In the final section of the book, Cook and Ludwig discuss possible interventions to reduce the frequency of firearm injuries. This short chapter can largely stand on its own, and it gives a reasoned assessment of many current policy proposals. Overall, this interesting and well-written book is not likely to produce a consensus about how much the misuse of firearms costs the nation. Given the care and detail of their work, however, Cook and Ludwig's analysis sets a very high standard for alternative estimates. Perhaps more important, the book offers a valuable framework for thinking about how gun violence affects American life. Anyone with even a casual interest in the topic will profit from reading it.
David McDowall, Ph.D.
Copyright © 2001 Massachusetts Medical Society. All rights reserved. The New England Journal of Medicine is a registered trademark of the MMS.
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Book Description Oxford University Press Inc, United States, 2000. Hardback. Book Condition: New. New.. Language: English . Brand New Book ***** Print on Demand *****. The objective of this book is to quantify the social costs of gun violence in order to help policy makers determine how many and which violence programmes to support. Drawing upon the most detailed and extensive economic study of the cost of gun violence, Cook and Ludwig provide detailed information about how the burden of gun violence is distributed in the US. Drawing upon this data, the book draws out the important implications for public policy. The burden of gun violence in America is valued at about $100 billion annually, and this heavy cost is distributed much more evenly over the population than the victimization statistics would suggest. Cook and Ludwig s examination of these costs lead them to propose a multifaceted policy agenda that includes both law enforcement and gun control measures. Bookseller Inventory # APC9780195137934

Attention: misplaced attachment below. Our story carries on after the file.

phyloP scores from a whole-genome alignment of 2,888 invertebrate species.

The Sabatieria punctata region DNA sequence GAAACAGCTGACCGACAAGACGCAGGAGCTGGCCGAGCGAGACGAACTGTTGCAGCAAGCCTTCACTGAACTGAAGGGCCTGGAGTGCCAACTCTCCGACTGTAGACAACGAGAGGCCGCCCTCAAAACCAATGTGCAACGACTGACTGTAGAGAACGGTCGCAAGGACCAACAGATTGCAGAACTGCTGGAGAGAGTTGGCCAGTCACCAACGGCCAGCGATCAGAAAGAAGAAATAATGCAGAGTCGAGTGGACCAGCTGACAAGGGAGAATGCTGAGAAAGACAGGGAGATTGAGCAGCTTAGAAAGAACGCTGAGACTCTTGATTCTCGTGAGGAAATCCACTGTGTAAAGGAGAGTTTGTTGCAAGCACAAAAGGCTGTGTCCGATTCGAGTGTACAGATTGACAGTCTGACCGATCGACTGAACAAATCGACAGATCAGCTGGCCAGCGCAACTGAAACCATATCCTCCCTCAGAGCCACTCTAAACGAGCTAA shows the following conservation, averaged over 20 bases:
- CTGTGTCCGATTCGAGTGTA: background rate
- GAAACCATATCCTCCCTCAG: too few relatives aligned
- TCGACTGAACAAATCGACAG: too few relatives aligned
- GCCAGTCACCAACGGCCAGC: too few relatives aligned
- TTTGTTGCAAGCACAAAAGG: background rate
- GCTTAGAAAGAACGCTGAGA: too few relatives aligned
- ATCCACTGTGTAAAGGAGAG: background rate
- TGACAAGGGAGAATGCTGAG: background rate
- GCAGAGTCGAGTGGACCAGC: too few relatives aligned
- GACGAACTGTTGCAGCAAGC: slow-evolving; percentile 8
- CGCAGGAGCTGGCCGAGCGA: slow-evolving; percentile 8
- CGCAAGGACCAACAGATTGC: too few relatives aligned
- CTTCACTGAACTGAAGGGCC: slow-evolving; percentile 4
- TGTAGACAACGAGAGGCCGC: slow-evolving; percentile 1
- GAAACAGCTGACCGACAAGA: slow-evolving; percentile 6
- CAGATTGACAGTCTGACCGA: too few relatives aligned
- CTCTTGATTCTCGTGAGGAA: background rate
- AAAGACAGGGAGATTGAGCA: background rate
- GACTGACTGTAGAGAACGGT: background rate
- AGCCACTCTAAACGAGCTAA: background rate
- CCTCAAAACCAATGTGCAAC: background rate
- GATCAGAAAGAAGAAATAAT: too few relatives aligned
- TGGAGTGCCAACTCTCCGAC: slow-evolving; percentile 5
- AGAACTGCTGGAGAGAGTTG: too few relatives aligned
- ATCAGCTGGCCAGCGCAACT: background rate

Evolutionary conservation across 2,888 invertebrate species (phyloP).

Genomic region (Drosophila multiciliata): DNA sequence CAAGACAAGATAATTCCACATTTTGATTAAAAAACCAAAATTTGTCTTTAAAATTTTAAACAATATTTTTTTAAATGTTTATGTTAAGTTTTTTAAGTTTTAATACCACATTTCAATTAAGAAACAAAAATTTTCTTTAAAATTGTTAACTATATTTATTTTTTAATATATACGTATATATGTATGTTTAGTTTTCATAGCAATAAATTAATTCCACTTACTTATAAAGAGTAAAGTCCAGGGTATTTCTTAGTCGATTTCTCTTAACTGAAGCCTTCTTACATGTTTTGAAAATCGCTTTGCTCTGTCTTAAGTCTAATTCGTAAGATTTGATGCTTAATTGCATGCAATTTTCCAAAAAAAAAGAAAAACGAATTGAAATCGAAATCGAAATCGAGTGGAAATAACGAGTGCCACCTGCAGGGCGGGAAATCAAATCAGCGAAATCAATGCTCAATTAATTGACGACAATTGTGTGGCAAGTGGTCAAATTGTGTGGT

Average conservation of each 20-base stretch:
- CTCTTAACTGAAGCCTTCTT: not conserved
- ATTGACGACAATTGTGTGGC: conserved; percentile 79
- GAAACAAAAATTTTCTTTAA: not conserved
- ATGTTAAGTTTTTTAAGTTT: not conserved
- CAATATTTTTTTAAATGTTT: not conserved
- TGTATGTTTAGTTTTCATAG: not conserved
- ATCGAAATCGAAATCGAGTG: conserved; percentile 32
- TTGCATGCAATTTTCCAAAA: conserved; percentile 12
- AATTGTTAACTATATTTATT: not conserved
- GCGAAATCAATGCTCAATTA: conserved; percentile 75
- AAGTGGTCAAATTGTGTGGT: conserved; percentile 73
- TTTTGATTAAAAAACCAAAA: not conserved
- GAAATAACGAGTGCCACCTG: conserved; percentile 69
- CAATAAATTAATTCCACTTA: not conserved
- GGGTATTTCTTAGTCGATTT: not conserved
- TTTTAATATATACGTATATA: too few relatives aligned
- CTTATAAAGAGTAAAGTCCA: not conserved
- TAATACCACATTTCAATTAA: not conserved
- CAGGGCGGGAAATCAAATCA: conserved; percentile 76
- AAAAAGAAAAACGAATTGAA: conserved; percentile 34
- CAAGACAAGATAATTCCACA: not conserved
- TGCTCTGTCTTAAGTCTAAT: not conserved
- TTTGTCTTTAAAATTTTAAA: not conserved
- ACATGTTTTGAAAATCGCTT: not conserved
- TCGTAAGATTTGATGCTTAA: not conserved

Book Description Oxford University Press Inc, United States, 2000. Hardback. Book Condition: New. New.. Language: English . Brand New Book ***** Print on Demand *****.The objective of this book is to quantify the social costs of gun violence in order to help policy makers determine how many and which violence programmes to support. Drawing upon the most detailed and extensive economic study of the cost of gun violence, Cook and Ludwig provide detailed information about how the burden of gun violence is distributed in the US. Drawing upon this data, the book draws out the important implications for public policy. The burden of gun violence in America is valued at about $100 billion annually, and this heavy cost is distributed much more evenly over the population than the victimization statistics would suggest. Cook and Ludwig s examination of these costs lead them to propose a multifaceted policy agenda that includes both law enforcement and gun control measures. Bookseller Inventory # APC9780195137934